News Release

Designing workplaces with sound disturbances in mind

Investigators are using physics to understand how architectural aspects of workplace design change the way sound, especially music, conversation and machine noise, affect workers

Peer-Reviewed Publication

Acoustical Society of America

Experiment in an Anechoic Room

image: Takeshi Akita's group at Tokyo Denki University carried out an experiment designed to determine how workers feel about sounds they don't really notice. The experiment was carried out in an anechoic room. view more 

Credit: Takeshi Akita

SAN DIEGO, December 5, 2019 -- Workplaces are full of sound, most of which is not helpful to workers trying to do their jobs. Scientists are using physics to understand how conversation, music and other ambient noise is experienced by individuals in a variety of work situations.

Takeshi Akita, of Tokyo Denki University, will present a talk on "Effects of sound source and its direction on subjects' impression of soundscape in workplace." Soundscape is like a landscape but refers to the type of sound, its loudness and the direction from which it arrives at the listener.

Akita's talk will take place at the 178th Meeting of the Acoustical Society of America, which will occur Dec. 2-6, at the Hotel del Coronado in San Diego. The talk is part of a session on architectural soundscapes to be held in the Windsor Room at the hotel at 1:50 p.m. PT on Thursday, Dec. 5.

Akita's group carried out an experiment designed to determine how workers feel about sounds they don't really notice. Twenty individuals were exposed to three kinds of sound: conversation, music and a type of sound associated with machine noise. The sound was presented to the research subjects from four different directions at a sound pressure level of between 50 and 60 A-weighted decibels (dBA).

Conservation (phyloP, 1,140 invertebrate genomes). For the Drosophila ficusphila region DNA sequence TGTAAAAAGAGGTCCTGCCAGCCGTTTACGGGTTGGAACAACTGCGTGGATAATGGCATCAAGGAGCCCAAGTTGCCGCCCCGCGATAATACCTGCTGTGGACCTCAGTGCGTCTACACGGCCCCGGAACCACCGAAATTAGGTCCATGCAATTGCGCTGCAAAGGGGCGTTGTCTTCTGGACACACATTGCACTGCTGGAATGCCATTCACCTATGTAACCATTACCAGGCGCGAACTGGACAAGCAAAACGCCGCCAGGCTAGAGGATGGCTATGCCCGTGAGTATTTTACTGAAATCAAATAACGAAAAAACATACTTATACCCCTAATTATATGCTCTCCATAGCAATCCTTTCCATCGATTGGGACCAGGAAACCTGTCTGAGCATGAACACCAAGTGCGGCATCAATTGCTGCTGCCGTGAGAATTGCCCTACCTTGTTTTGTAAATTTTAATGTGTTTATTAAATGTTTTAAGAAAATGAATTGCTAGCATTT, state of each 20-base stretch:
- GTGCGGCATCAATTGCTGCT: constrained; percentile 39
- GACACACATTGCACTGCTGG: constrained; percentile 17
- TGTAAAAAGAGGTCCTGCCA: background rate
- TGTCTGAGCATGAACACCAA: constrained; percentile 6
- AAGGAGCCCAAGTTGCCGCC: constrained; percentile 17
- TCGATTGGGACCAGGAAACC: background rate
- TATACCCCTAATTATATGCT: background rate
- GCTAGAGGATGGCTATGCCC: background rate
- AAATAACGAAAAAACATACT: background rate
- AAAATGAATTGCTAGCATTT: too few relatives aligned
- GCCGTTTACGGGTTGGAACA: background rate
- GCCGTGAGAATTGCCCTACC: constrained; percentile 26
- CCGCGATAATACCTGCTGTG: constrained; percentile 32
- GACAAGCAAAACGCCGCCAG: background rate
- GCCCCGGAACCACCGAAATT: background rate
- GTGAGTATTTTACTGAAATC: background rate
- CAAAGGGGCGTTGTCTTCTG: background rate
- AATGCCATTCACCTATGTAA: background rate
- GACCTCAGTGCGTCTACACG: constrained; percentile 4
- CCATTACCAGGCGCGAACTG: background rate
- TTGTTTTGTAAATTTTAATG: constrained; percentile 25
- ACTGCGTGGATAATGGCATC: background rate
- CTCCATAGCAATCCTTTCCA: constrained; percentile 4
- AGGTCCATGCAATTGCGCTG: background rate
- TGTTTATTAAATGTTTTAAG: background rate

Sound pressure levels are normally given in units of decibels, but environmental noise, such as traffic, machinery, etc. is usually described in terms of dBA. Noise levels of 85 dBA and above are likely to cause hearing damage.

The researchers found 50 dBA of conversation or music that came from behind the research subjects did not bother them. However, 60 dBA of music presented from either the right or left side bothered the individuals as much as 50 dBA of what the scientists refer to as "signal sound," or machine noise.

"We suggest that the soundscape in workplaces should be planned with attention to the person's behavior, the meaning and volume of the sound source, and its spatial layout," Akita said.


Akita's presentation 4pAA1, "Effects of sound source and its direction on subjects' impression of soundscape in workplace," will be at 1:50 p.m. PT, Thursday, Dec. 5, in the Windsor room of the Hotel del Coronado in San Diego.



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The Acoustical Society of America (ASA) is the premier international scientific society in acoustics devoted to the science and technology of sound. Its 7,000 members worldwide represent a broad spectrum of the study of acoustics. ASA publications include The Journal of the Acoustical Society of America (the world's leading journal on acoustics), Acoustics Today magazine, books, and standards on acoustics. The society also holds two major scientific meetings each year. For more information about ASA, visit our website at

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